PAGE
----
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Post-Show Discussion Activity

Two men stand on opposite sides of the stage with another six people looking on.
Photo of Nate Burger, Rob Lindley, Amir Abdullah, Kenesha Kristine Reed, Lorenzo Rush Jr., Charence Higgins, Blake Hamilton Currie, and Erik Hellman by Michael Brosilow.

Dive into deeper reflection with companions, classmates, or yourself after your viewing of Tom Stoppard’s Rosencrantz and Guildenstern Are Dead.

If engaging in this activity independently, consider taking notes or writing your reflections down. If engaging in this activity with a class or group, decide if you would like to answer every question in order, skip around, or select certain questions to spend time on. 

Discussion Questions

  1. Rosencrantz and Guildenstern are simultaneously everywhere and nowhere—and yet, emblazoned on the back wall of the set, are the words “Court Theatre.” What do you make of Court Theatre as a location, or even a character, within this production? 
  2. How do you make sense—existentially or literally—of the Ensemble? Who are they? What is their role? 
  3. Rosencrantz and Guildenstern is a play in which neither the characters nor the audience feels much groundedness or certainty. How do the characters’ experiences of confusion compare or contrast with your own experiences of being disoriented or lost?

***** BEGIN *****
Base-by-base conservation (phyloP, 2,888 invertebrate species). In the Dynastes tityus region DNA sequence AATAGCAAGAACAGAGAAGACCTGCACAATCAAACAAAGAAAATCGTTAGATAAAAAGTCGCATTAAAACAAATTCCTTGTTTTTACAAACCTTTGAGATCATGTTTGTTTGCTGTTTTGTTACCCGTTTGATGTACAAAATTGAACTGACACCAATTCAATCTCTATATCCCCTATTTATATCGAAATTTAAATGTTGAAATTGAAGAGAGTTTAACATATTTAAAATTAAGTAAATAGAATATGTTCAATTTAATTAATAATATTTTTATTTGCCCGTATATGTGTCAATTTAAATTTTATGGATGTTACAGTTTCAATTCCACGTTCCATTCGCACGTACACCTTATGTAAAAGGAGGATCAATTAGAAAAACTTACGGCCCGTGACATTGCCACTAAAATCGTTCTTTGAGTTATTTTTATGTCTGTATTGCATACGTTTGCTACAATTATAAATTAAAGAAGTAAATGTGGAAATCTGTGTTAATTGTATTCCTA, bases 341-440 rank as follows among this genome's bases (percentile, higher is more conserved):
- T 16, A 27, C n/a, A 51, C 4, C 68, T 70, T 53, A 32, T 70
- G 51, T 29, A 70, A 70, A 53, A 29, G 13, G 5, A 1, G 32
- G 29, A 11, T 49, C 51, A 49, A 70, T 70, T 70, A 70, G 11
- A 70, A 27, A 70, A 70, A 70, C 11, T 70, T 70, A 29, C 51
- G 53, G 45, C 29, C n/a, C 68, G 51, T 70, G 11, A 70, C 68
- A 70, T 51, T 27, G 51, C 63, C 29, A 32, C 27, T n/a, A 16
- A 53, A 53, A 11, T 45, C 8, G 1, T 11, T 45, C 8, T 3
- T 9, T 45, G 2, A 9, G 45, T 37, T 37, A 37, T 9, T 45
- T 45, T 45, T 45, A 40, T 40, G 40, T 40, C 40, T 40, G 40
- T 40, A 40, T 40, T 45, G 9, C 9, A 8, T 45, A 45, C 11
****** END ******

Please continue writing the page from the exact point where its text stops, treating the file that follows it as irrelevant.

4. Rosencrantz and Guildenstern are constantly trying to riddle out the same questions asked by existentialism: Who am I, Where am I, Why am I here? How do you understand the answers (or lack thereof) to these questions by the end of the play? 
  5. Court Theatre’s production makes careful use of shapes and shadows—to what effect? 
  6. Rosencrantz says in Act II, “We have no control – none at all.” To what extent do you find this to be true in the world of the play? What about in our own world? 
  7. At various points in the show, Rosencrantz and Guildenstern mix up who is who. What meaning does this blending, or confusion of characters, hold? 
  8. If you are familiar with Hamlet, how does this production lend itself to new insights of Shakespeare’s play? If you are unfamiliar with Hamlet, how do you make sense of the play within the play? 
  9. How do we learn what our own needs are? How do we learn how to meet those needs? How do Rosencrantz and Guildenstern approach this conundrum? 

  • This activity aligns with the following standards:
    • Illinois Arts Learning Standards 
      • Anchor Standard 7: Perceive and analyze artistic work.
      • Anchor Standard 8: Construct meaningful interpretations of artistic work.
      • Anchor Standard 11: Relate artistic ideas and works with societal, cultural, and historical context to deepen understanding.
    • Common Core State Standards 
      • CCSS.ELA.SL.1 Prepare for and participate effectively in a range of conversations and collaborations with diverse partners, building on others’ ideas and expressing their own clearly and persuasively.
      • CCSS.ELA.R.3  Analyze how and why individuals, events, and ideas develop and interact over the course of a text.

Posted on March 28, 2024 in Learning Guides, Productions

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